One of the most powerful tools for change is art. Some of these monuments were created (intentionally or not) to keep the status quo, but art can start revolutions—not only in governments but in hearts. My vision for the disgraced and hidden monuments, the beheaded Christopher Columbuses of our day, is that they be resurrected. The disembodied head might be a reminder that for centuries we held onto a tale that was murkier than just a jingle (in the year of 1492 Columbus sailed the ocean blue). The head testifies to that. It testifies to the craftsmanship of an artist who believed in that tale, and didn’t question it. But the body of that statue… perhaps it can be reborn into a new tribute.
Is it too much to ask the cities and museums that question the appropriateness of these objects to do more than just remove them? If a city wants to remove a statue of Columbus because of its offense to native peoples then why should they not offer the material (bronze, marble, etc.) to the National Museum of the American Indian in Washington DC? Could not a contemporary native artist use that material to create a new work in response? Who loses in this scenario? The artist gets material with which to create. The museum gets a new artwork. The Italian-American Bostonians who treasured that statue could still at least visit the head, but they would also have the opportunity to see an artwork that could perhaps open their hearts and minds to a broader view of the past. Something that would put them in another’s shoes.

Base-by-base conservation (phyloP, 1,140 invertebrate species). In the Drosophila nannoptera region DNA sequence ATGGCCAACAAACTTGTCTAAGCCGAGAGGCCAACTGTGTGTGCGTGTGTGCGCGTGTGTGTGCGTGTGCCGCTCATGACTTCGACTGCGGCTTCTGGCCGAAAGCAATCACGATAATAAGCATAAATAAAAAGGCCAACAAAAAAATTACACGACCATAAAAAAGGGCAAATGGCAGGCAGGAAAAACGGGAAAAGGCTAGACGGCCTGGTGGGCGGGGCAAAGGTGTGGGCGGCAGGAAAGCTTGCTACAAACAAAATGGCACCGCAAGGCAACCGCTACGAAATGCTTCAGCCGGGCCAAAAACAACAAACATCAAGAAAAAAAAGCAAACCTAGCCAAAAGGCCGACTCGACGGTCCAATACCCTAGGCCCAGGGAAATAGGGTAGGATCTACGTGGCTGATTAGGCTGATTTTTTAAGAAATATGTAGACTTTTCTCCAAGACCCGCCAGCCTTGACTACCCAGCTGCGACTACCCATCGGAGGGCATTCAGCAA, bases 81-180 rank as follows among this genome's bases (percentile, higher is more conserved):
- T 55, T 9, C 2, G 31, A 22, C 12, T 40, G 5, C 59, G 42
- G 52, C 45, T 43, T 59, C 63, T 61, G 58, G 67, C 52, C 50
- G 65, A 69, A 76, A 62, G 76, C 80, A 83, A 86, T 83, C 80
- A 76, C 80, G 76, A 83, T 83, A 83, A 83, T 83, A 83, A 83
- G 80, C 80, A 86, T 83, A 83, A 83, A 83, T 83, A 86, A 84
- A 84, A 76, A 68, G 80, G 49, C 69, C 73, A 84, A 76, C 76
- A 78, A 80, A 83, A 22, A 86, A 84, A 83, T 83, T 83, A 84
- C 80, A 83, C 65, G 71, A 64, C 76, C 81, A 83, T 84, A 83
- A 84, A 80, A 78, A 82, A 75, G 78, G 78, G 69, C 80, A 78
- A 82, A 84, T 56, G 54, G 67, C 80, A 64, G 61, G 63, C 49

The same could be done with Confederate statuary and the National Museum of African American History and Culture. There are so many inventive contemporary artists out there who could create stunning, thought provoking works if just given the materials and the chance. And these are just a couple museums. There are plenty of art museums who would likely not desire a Confederate monument, but would relish the chance to have new, reborn work by an artist of color. Let’s face it. When these statues and monuments are removed, we are not going to see them again. If they are going into a deep freeze to never be displayed again—even with recontextualization—then they should be resurrected into something new, something that acknowledges the past, the present and the future.
America is an imperfect experiment. This is my call to artists, museums, local governments, and philanthropists to work toward making their mark on this MORE perfect union.